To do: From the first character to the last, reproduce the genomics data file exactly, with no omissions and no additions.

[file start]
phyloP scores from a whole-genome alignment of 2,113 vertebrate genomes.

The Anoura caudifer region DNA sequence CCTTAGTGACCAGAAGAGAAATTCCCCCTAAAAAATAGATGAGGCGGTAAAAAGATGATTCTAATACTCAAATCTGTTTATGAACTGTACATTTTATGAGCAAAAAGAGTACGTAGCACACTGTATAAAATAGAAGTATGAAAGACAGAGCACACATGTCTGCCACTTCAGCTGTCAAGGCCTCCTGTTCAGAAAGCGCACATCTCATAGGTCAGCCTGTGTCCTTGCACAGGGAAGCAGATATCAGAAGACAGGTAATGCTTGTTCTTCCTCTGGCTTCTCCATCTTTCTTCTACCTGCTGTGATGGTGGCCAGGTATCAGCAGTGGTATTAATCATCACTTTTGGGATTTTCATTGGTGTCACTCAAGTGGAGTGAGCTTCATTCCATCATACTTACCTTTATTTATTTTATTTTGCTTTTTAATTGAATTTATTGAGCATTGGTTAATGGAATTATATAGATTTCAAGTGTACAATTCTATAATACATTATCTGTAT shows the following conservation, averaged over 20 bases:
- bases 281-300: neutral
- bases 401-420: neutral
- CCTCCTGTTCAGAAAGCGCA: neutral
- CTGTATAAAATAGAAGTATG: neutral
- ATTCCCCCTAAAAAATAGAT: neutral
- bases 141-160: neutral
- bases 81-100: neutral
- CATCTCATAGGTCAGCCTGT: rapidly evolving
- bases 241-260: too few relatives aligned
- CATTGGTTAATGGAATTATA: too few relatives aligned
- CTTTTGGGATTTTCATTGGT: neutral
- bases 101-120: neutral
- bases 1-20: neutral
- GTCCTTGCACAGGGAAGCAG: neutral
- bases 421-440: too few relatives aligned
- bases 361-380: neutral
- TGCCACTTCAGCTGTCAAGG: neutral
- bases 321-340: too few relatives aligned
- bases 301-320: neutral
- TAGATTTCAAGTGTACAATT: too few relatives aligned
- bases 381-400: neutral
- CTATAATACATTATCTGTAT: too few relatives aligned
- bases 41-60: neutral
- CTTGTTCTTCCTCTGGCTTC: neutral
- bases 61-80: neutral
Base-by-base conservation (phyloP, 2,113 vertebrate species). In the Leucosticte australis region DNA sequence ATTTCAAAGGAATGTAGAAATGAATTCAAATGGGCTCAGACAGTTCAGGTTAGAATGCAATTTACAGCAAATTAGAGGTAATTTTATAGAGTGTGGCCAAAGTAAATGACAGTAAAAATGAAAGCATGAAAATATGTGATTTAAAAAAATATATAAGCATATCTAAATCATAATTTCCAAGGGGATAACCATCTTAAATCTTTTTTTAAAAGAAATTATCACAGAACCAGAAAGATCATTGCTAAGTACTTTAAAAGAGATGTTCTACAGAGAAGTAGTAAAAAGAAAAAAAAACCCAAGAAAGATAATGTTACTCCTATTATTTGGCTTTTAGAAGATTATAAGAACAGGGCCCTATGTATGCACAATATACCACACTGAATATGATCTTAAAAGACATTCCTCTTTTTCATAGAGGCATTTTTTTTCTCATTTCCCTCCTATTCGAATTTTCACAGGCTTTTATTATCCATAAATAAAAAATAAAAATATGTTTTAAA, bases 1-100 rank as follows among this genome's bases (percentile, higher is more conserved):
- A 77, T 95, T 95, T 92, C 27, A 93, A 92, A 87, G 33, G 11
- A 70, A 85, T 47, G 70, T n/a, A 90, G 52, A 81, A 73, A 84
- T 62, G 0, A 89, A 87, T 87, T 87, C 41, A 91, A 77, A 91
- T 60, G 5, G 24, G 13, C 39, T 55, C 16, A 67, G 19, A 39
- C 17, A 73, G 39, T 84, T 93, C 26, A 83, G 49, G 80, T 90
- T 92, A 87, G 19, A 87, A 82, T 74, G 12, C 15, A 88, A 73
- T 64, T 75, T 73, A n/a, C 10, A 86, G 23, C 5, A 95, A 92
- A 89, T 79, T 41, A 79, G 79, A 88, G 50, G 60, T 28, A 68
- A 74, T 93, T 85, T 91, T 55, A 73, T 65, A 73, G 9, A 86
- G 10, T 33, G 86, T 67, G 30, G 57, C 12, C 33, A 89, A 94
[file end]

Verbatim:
phyloP scores from a whole-genome alignment of 2,113 vertebrate genomes.

The Anoura caudifer region DNA sequence CCTTAGTGACCAGAAGAGAAATTCCCCCTAAAAAATAGATGAGGCGGTAAAAAGATGATTCTAATACTCAAATCTGTTTATGAACTGTACATTTTATGAGCAAAAAGAGTACGTAGCACACTGTATAAAATAGAAGTATGAAAGACAGAGCACACATGTCTGCCACTTCAGCTGTCAAGGCCTCCTGTTCAGAAAGCGCACATCTCATAGGTCAGCCTGTGTCCTTGCACAGGGAAGCAGATATCAGAAGACAGGTAATGCTTGTTCTTCCTCTGGCTTCTCCATCTTTCTTCTACCTGCTGTGATGGTGGCCAGGTATCAGCAGTGGTATTAATCATCACTTTTGGGATTTTCATTGGTGTCACTCAAGTGGAGTGAGCTTCATTCCATCATACTTACCTTTATTTATTTTATTTTGCTTTTTAATTGAATTTATTGAGCATTGGTTAATGGAATTATATAGATTTCAAGTGTACAATTCTATAATACATTATCTGTAT shows the following conservation, averaged over 20 bases:
- bases 281-300: neutral
- bases 401-420: neutral
- CCTCCTGTTCAGAAAGCGCA: neutral
- CTGTATAAAATAGAAGTATG: neutral
- ATTCCCCCTAAAAAATAGAT: neutral
- bases 141-160: neutral
- bases 81-100: neutral
- CATCTCATAGGTCAGCCTGT: rapidly evolving
- bases 241-260: too few relatives aligned
- CATTGGTTAATGGAATTATA: too few relatives aligned
- CTTTTGGGATTTTCATTGGT: neutral
- bases 101-120: neutral
- bases 1-20: neutral
- GTCCTTGCACAGGGAAGCAG: neutral
- bases 421-440: too few relatives aligned
- bases 361-380: neutral
- TGCCACTTCAGCTGTCAAGG: neutral
- bases 321-340: too few relatives aligned
- bases 301-320: neutral
- TAGATTTCAAGTGTACAATT: too few relatives aligned
- bases 381-400: neutral
- CTATAATACATTATCTGTAT: too few relatives aligned
- bases 41-60: neutral
- CTTGTTCTTCCTCTGGCTTC: neutral
- bases 61-80: neutral
Base-by-base conservation (phyloP, 2,113 vertebrate species). In the Leucosticte australis region DNA sequence ATTTCAAAGGAATGTAGAAATGAATTCAAATGGGCTCAGACAGTTCAGGTTAGAATGCAATTTACAGCAAATTAGAGGTAATTTTATAGAGTGTGGCCAAAGTAAATGACAGTAAAAATGAAAGCATGAAAATATGTGATTTAAAAAAATATATAAGCATATCTAAATCATAATTTCCAAGGGGATAACCATCTTAAATCTTTTTTTAAAAGAAATTATCACAGAACCAGAAAGATCATTGCTAAGTACTTTAAAAGAGATGTTCTACAGAGAAGTAGTAAAAAGAAAAAAAAACCCAAGAAAGATAATGTTACTCCTATTATTTGGCTTTTAGAAGATTATAAGAACAGGGCCCTATGTATGCACAATATACCACACTGAATATGATCTTAAAAGACATTCCTCTTTTTCATAGAGGCATTTTTTTTCTCATTTCCCTCCTATTCGAATTTTCACAGGCTTTTATTATCCATAAATAAAAAATAAAAATATGTTTTAAA, bases 1-100 rank as follows among this genome's bases (percentile, higher is more conserved):
- A 77, T 95, T 95, T 92, C 27, A 93, A 92, A 87, G 33, G 11
- A 70, A 85, T 47, G 70, T n/a, A 90, G 52, A 81, A 73, A 84
- T 62, G 0, A 89, A 87, T 87, T 87, C 41, A 91, A 77, A 91
- T 60, G 5, G 24, G 13, C 39, T 55, C 16, A 67, G 19, A 39
- C 17, A 73, G 39, T 84, T 93, C 26, A 83, G 49, G 80, T 90
- T 92, A 87, G 19, A 87, A 82, T 74, G 12, C 15, A 88, A 73
- T 64, T 75, T 73, A n/a, C 10, A 86, G 23, C 5, A 95, A 92
- A 89, T 79, T 41, A 79, G 79, A 88, G 50, G 60, T 28, A 68
- A 74, T 93, T 85, T 91, T 55, A 73, T 65, A 73, G 9, A 86
- G 10, T 33, G 86, T 67, G 30, G 57, C 12, C 33, A 89, A 94